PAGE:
There’s sometimes a need to help fluid around the spine flow and drain properly. One way to do this is with a device known as a spinal shunt. Also referred to as a lumbar shunt, a spinal shunt is inserted into the spine to facilitate fluid transfer and drainage. It’s often used to help with the flow of the clear, colorless protective fluid in the brain and spinal cord (cerebrospinal fluid). Here’s what you need to know about spinal shunts.
A lumbar-peritoneal (LP) shunt is the most common type of spinal shunt. LP shunts are typically used to maintain sufficient levels of cerebrospinal fluid (CSF) in and around the spinal canal by preventing too much fluid from gathering in certain areas. Levels are sometimes affected by some type of spinal trauma, a genetic abnormality, or damage from a spine-related operation or procedure, such as anterior lumbar interbody fusion. Santa Monica patients can expect to have a lumbar puncture (“spinal tap”) performed to determine if there’s a disruption to the flow of CSF. If too much CSF collects in one spot, it may produce symptoms such as:
• Localized discomfort
• Chronic headaches
• Nausea, vomiting, or dizziness
If it’s determined a spinal shunt is needed to restore normal CSF flow, the device is placed between two adjacent vertebrae in the lumbar (lower) spine. It’s inserted in an area around the spinal cord referred to as subarachnoid space, which is where cerebrospinal fluid is located.
The other end of the shunt is directed at the peritoneal cavity. This is a place in the abdomen where extra CSF is normally absorbed by organs and sent out of the body through natural processes. The shunt ensures cerebrospinal fluid drains in the right location so it can be expelled from the body instead of pooling. Typically, only two small incisions—one in the lower back and the other in the abdomen—are needed to insert the device.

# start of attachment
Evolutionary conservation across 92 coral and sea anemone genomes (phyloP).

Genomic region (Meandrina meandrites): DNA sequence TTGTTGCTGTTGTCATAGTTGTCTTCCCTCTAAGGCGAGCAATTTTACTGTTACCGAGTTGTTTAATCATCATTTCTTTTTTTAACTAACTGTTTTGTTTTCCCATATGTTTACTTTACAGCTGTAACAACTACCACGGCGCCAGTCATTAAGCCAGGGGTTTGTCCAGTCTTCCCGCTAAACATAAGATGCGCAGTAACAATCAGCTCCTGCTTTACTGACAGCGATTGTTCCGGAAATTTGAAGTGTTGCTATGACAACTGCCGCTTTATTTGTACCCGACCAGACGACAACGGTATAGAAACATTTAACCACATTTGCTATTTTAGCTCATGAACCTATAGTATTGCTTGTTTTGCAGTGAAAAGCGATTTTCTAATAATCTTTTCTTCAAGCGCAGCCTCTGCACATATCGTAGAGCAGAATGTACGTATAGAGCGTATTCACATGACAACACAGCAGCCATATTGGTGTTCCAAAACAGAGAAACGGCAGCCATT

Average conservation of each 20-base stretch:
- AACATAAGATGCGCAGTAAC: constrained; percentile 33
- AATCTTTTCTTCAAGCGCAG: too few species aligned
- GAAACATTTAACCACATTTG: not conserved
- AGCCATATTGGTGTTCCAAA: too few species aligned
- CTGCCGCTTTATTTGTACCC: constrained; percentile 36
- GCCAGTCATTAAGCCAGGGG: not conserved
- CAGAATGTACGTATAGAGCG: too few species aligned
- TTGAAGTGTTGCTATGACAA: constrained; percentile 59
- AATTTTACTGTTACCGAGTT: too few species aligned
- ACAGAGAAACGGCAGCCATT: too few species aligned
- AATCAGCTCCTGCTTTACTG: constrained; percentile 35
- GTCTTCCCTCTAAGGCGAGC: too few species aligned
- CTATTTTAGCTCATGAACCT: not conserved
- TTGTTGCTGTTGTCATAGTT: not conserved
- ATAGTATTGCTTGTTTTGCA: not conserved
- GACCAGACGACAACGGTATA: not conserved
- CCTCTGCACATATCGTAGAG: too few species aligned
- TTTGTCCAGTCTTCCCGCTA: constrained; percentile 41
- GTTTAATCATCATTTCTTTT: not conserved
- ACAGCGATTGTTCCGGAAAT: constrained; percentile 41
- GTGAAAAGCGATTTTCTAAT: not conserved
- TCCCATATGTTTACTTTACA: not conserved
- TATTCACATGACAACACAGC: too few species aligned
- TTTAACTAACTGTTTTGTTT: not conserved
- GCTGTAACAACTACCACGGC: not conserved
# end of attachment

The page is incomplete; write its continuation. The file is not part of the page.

A spinal shunt is intended to remain in place indefinitely because it can be difficult to determine if CSF would continue to flow and drain normally if the shunt were removed. It’s possible to remove a shunt briefly to see if it’s still needed before inserting it again if necessary. However, most surgeons prefer to err on the side of caution and leave the device in place rather than putting patients through the process of trying to figure out if it’s still needed.
The spinal shunt basically acts like a drain, so it’s possible it could be draining fluid too quickly or too slowly. If there are signs this is the case, revision surgery may be performed to make appropriate adjustments. This is sometimes a trial-and-error process, since it can be difficult to precisely adjust CSF flow.
A spinal shunt may be recommended if your spine-related symptoms are believed to be primarily caused by cerebrospinal fluid pooling or not flowing normally. Possible complications associated with shunt placement include infection, blockage, and fluid-draining issues. However, patients are usually carefully monitored after the device is inserted to reduce the risk of unexpected problems and identify issues early so adjustments can be made.
The best way to discover if you need a spinal shunt is to consult an experienced Santa Monica spine surgeon for proper diagnosis. The pioneering spinal health experts at The Spine Institute have unparalleled expertise in every component of spine health. To schedule a consultation, give us a call today at 310-828-7757.